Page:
Are Freshwater Salmon and Saltwater Salmon the Same Fish?

By Ken Schultz

Sep 04, 2019

Though derived from their saltwater counterparts, freshwater salmon such as the coho, chinook, Atlantic, and pink species can thrive in both environments

Freshwater salmon and saltwater salmon are the same species. In North America, these include Atlantic salmon, of which there is just one species, and five Pacific salmon species: coho, chinook, pink, sockeye, and chum. There are, however, many differences in behavior and physiology between freshwater salmon and saltwater salmon. Some grow larger in saltwater, some don’t eat when they are in freshwater rivers, some die after spawning in freshwater, and so forth.


All salmon are classified as anadromous, a term derived from Greek words that mean upward (ana) and running (dromos). This refers to fish that spend part of their lives in the ocean and move into freshwater rivers or streams to spawn. Thus, anadromous fish are born in freshwater, move to saltwater to grow to adulthood or sexual maturity, and then return to freshwater to reproduce. When to fish for salmon is dictated by when they appear in these different locations.

Atlantic, coho, and chinook salmon are the best-known anadromous fish. Others include steelhead, sturgeon, striped bass, herring, and shad. Around the world there are approximately 100 species of anadromous fish.

Some Live Entirely in Freshwater

Complicating an understanding of anadromy is the fact that some anadromous species have adapted, either naturally or by introduction, to a complete life in freshwater environments. These species, which include freshwater salmon, striped bass, and steelhead, make spawning migrations from lakes, where they live most of their lives, into rivers to spawn. In such instances, these fish are originally saltwater in origin. They remain anadromous when moved into purely freshwater, although they use the lake as they would the ocean.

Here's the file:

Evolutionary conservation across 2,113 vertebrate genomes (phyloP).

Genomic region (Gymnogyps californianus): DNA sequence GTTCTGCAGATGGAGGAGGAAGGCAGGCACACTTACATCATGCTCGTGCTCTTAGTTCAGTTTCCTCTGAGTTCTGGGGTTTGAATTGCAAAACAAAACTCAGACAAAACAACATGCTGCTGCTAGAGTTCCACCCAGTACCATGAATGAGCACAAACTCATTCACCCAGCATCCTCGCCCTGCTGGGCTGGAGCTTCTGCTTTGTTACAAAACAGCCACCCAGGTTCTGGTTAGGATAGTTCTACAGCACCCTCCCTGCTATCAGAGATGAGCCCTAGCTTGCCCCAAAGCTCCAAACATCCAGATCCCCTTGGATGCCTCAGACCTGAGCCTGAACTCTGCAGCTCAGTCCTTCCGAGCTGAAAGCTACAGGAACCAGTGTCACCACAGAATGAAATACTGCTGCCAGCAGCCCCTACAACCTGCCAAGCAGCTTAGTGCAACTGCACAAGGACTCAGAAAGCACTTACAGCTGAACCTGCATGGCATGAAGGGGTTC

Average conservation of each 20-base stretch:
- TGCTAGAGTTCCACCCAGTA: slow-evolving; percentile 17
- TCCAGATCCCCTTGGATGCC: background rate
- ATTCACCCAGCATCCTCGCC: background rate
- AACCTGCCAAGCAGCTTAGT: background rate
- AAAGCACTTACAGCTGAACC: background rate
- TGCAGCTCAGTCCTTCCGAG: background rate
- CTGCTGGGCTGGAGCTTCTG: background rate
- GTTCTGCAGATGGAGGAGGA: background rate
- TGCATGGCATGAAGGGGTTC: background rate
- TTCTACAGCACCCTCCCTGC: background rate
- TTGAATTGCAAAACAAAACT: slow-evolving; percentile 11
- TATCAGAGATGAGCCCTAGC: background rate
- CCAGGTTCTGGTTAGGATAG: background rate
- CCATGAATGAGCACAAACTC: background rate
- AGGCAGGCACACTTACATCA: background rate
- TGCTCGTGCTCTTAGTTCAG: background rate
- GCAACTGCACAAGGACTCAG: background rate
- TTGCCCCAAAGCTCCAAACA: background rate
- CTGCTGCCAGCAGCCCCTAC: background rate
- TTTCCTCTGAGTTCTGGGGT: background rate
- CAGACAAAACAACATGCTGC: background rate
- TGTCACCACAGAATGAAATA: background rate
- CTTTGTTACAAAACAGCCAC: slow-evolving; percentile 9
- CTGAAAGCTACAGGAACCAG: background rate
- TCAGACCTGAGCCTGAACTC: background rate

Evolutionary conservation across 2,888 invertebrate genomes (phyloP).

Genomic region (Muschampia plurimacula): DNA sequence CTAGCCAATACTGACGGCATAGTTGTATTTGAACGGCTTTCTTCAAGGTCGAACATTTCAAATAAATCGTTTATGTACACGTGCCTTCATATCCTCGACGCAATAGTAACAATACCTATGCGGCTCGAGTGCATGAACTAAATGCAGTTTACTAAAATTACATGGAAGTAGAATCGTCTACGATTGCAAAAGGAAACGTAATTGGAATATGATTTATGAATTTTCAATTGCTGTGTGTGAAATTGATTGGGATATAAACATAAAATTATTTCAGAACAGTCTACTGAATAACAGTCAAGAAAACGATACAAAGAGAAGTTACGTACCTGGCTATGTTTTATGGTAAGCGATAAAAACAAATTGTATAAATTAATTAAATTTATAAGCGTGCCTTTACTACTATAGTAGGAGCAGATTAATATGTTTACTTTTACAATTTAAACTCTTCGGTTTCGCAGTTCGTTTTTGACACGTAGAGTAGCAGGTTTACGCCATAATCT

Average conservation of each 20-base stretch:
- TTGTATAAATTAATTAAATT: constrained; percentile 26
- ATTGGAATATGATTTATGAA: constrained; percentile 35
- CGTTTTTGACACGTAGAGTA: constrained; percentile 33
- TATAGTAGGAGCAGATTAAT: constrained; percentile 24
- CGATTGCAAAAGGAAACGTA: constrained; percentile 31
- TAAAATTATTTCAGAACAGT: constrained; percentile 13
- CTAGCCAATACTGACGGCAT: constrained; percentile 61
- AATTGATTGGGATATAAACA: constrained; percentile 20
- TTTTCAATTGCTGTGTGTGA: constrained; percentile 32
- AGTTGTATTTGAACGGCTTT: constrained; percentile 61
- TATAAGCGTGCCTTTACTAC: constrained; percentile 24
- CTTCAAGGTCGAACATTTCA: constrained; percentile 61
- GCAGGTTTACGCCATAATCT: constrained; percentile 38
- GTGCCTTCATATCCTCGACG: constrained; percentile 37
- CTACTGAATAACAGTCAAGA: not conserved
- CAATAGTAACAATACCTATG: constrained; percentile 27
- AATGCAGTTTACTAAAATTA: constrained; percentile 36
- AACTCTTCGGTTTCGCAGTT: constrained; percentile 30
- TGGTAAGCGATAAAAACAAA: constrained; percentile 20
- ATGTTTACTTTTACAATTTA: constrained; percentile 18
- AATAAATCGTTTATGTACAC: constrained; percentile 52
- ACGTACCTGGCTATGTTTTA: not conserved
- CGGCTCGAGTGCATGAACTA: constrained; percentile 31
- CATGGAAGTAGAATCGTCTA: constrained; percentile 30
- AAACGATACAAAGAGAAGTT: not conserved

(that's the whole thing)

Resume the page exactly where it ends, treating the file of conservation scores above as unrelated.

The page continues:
Fish that originate in saltwater but have freshwater forms are often called "landlocked," whether or not they have a clear path to and from the sea. Sometimes these fish are physically blocked from reaching the ocean. Fish in a reservoir or lake may be unable to leave. Fish in some streams, like those in high-mountain areas, have a clear passageway to the sea but no means of returning because of obstructions, particularly waterfalls.

Confusing Names

Sometimes the terminology used for the freshwater forms of saltwater fish is confusing. Atlantic salmon that exist in freshwater lakes without access to the sea are popularly called landlocked salmon or landlocked Atlantic salmon to distinguish them from the saltwater version. Some folks may refer to them simply as freshwater salmon. Sockeye salmon that exist in freshwater lakes without access to the sea are often called Kokanee salmon. However, coho and chinook salmon (as well as striped bass and Arctic char) are called by the same name in saltwater or freshwater, although chinook salmon are sometimes called “king” salmon in freshwater and saltwater.

Regardless of what you call them, remember that if you fish for any salmon in saltwater or in tidal rivers, you need a saltwater fishing license; if you fish for salmon in freshwater environs you need a freshwater fishing license.

Ken Schultz
Ken Schultz
Ken Schultz was a longtime staff writer for Field & Stream magazine and is the former Fishing Editor of He’s written and photographed nineteen books on sportfishing topics, plus an annual fishing tips calendar, and his writing has appeared on various websites for more than two decades. His author website is